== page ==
Geographic Isolation of Species
Biologist Ernst Mayr defined a species as "an actually or potentially interbreeding population that does not interbreed with other such populations when there is opportunity to do so. A key event in the origin of many species is the separation of a population with its gene pool (all of the genes in a population at any one time) from other populations of the same species, thereby preventing population interbreeding. With its gene pool isolated, a separate population can follow its own evolutionary course. In the formation of many species, the initial isolation of a population seems to have been a geographic barrier. This mode of evolving new species is called allopatric speciation.
Many factors can isolate a population geographically. A mountain range may emerge and gradually split a population of organisms that can inhabit only lowland lakes; certain fish populations might become isolated in this way. Similarly, a creeping glacier may gradually divide a population, or a land bridge such as the Isthmus of Panama may form and separate the marine life in the ocean waters on either side.
How formidable must a geographic barrier be to keep populations apart? It depends on the ability of the organisms to move across barriers. Birds and coyotes can easily cross mountains and rivers. The passage of wind-blown tree pollen is also not hindered by such barriers, and the seeds of many plants may be carried back and forth on animals. In contrast, small rodents may find a deep canyon or a wide river an effective barrier. For example, the Grand Canyon, in the southwestern United States, separates the range of the white-tailed antelope squirrel from that of the closely related Harris' antelope squirrel. Smaller, with a shorter tail that is white underneath, the white-tailed antelope squirrel inhabits deserts north of the canyon and west of the Colorado River in southern California. Harris' antelope squirrel has a more limited range in deserts south of the Grand Canyon.
Geographic isolation creates opportunities for new species to develop, but it does not necessarily lead to new species because speciation occurs only when the gene pool undergoes enough changes to establish reproductive barriers between the isolated population and its parent population. The likelihood of allopatric speciation increases when a population is small as well as isolated, making it more likely than a large population to have its gene pool changed substantially. For example, in less than two million years, small populations of stray animals and plants from the South American mainland that managed to colonize the Galapagos Islands gave rise to all the species that now inhabit the islands.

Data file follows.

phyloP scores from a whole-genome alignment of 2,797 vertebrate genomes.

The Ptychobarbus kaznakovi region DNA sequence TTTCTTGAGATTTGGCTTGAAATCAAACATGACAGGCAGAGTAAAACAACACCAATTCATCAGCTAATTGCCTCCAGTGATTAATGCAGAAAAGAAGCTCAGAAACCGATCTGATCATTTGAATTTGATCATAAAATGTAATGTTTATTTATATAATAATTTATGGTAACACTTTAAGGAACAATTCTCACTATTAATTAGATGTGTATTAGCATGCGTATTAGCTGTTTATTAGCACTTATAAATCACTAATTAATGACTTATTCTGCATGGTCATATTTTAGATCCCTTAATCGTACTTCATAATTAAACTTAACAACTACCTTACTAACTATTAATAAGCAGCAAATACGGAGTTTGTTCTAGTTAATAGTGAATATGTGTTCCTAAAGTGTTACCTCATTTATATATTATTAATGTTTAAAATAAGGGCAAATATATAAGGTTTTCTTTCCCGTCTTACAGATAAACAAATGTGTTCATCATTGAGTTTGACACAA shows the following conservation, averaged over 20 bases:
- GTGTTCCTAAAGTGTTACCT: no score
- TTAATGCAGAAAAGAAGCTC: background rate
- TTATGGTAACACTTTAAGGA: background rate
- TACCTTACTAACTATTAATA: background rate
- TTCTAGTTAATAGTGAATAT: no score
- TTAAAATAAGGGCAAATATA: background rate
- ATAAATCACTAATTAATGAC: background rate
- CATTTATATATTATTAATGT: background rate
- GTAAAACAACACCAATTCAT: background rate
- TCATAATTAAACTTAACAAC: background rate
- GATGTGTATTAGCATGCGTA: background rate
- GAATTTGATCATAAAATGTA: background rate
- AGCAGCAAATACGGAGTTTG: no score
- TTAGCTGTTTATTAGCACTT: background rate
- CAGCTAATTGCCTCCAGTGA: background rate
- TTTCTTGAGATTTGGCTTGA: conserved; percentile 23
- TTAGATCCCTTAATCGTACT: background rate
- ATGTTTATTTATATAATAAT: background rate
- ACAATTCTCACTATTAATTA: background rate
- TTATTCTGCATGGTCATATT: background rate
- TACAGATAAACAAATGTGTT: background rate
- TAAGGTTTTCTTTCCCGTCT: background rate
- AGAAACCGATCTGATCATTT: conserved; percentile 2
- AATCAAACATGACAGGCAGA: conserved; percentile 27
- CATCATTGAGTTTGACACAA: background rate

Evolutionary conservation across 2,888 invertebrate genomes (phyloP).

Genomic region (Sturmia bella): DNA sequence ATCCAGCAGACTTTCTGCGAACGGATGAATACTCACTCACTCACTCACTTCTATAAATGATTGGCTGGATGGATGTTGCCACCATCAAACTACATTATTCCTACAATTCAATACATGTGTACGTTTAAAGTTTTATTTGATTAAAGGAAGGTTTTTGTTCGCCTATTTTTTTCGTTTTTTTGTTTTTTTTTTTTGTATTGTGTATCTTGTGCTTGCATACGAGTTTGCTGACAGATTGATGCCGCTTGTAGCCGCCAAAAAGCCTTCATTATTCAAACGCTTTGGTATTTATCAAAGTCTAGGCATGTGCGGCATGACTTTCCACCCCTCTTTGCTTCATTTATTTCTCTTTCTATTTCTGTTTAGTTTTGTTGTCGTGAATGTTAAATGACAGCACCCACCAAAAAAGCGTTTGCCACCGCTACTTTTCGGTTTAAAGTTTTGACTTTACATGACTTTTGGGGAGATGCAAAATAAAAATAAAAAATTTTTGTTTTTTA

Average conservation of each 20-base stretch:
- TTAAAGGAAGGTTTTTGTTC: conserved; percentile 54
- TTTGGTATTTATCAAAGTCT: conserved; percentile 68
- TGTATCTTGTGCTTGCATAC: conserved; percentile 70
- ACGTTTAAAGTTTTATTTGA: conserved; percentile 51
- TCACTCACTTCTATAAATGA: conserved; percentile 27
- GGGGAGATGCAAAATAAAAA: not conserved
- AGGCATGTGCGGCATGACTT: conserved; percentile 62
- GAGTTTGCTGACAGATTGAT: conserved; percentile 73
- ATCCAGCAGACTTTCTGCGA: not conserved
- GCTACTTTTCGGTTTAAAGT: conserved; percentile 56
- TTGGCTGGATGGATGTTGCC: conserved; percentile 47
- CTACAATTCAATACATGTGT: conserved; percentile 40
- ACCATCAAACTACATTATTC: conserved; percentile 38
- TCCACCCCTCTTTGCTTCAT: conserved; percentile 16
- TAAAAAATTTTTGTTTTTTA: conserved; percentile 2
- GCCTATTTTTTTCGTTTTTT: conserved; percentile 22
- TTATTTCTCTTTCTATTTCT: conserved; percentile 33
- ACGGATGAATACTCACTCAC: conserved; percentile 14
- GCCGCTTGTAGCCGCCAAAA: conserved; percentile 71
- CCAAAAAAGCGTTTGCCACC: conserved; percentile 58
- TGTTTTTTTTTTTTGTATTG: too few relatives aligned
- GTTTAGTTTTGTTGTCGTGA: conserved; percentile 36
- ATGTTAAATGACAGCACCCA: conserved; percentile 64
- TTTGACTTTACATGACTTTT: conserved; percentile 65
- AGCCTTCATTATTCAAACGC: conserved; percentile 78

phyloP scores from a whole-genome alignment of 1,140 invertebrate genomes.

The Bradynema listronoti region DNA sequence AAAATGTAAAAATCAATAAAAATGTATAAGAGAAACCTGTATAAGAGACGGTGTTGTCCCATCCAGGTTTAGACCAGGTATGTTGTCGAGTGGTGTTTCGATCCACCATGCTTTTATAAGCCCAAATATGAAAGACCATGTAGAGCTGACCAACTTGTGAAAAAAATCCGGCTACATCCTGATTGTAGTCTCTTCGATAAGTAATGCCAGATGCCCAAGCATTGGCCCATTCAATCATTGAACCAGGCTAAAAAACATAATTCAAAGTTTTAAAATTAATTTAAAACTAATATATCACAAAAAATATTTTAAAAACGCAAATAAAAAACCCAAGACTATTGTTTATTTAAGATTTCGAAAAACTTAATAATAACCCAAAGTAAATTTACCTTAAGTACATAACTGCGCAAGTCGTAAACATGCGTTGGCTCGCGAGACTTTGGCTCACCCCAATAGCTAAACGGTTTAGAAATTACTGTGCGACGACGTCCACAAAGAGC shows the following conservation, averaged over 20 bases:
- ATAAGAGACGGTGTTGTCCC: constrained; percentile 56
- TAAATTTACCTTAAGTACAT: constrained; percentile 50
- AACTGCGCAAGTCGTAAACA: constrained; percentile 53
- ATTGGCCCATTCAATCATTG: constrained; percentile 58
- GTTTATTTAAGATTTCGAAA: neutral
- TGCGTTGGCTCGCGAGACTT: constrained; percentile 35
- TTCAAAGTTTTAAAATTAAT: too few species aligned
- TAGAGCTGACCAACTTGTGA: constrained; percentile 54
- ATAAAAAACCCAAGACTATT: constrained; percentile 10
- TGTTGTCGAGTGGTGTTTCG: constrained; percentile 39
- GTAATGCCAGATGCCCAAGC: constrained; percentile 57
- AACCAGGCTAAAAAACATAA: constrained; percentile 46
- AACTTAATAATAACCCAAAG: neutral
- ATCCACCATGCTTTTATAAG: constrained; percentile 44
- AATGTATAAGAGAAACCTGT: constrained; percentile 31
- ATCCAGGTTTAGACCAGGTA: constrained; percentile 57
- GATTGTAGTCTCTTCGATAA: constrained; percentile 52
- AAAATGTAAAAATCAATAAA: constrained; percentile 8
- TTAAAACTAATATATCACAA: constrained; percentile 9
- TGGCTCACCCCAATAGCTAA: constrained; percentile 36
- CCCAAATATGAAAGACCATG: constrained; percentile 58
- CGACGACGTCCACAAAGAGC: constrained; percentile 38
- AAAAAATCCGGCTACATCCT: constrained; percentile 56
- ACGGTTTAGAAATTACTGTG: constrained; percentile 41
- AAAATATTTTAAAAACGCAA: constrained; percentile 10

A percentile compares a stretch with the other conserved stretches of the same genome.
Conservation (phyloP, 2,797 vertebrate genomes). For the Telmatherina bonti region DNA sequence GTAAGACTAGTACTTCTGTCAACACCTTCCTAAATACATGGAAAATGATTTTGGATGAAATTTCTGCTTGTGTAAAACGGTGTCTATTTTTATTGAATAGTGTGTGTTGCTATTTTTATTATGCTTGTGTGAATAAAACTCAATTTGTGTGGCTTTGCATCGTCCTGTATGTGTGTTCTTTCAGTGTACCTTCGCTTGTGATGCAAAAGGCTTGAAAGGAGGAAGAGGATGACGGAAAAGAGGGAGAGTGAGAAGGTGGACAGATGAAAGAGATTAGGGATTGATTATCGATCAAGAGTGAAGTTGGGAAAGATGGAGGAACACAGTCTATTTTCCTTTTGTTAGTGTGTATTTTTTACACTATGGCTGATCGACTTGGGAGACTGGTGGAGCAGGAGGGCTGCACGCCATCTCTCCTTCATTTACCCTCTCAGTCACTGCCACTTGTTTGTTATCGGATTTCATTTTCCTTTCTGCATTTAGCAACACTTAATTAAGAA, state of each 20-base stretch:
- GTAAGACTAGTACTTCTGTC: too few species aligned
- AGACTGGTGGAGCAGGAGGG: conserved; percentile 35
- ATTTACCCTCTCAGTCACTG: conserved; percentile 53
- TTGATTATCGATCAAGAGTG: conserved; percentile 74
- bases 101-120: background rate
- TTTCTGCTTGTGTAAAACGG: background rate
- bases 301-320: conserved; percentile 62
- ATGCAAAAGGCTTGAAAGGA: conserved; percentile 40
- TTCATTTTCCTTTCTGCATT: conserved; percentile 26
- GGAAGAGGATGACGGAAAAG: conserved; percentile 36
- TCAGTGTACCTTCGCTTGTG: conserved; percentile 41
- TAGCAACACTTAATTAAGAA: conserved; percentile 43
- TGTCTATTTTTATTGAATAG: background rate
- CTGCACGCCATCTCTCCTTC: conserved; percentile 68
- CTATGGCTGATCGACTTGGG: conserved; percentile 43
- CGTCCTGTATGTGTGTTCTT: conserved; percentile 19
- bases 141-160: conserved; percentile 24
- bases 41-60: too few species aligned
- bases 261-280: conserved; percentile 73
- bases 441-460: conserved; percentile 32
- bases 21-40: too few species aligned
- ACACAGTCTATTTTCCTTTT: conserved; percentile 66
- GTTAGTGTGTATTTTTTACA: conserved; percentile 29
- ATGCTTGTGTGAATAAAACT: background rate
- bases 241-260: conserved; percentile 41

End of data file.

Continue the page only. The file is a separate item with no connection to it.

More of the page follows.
When oceanic islands are far enough apart to permit populations to evolve in isolation, but close enough to allow occasional dispersions to occur, they are effectively outdoor laboratories of evolution. The Galapagos island chain is one of the world's greatest showcases of evolution. Each island was born from underwater volcanoes and was gradually covered by organisms derived from strays that rode the ocean currents and winds from other islands and continents. Organisms can also be carried to islands by other organisms, such as sea birds that travel long distances with seeds clinging to their feathers.
The species on the Galapagos Islands today, most of which occur nowhere else, descended from organisms that floated, flew, or were blown over the sea from the South American mainland. For instance, the Galapagos island chain has a total of thirteen species of closely related birds called Galapagos finches. These birds have many similarities but differ in their feeding habits and their beak type, which is correlated with what they eat. Accumulated evidence indicates that all thirteen finch species evolved from a single small population of ancestral birds that colonized one of the islands. Completely isolated on the island after migrating from the mainland, the founder population may have undergone significant changes in its gene pool and become a new species. Later, a few individuals of this new species may have been blown by storms to a neighboring island. Isolated on this second island, the second founder population could have evolved into a second new species, which could later recolonize the island from which its founding population emigrated. Today each Galapagos island has multiple species of finches, with as many as ten on some islands.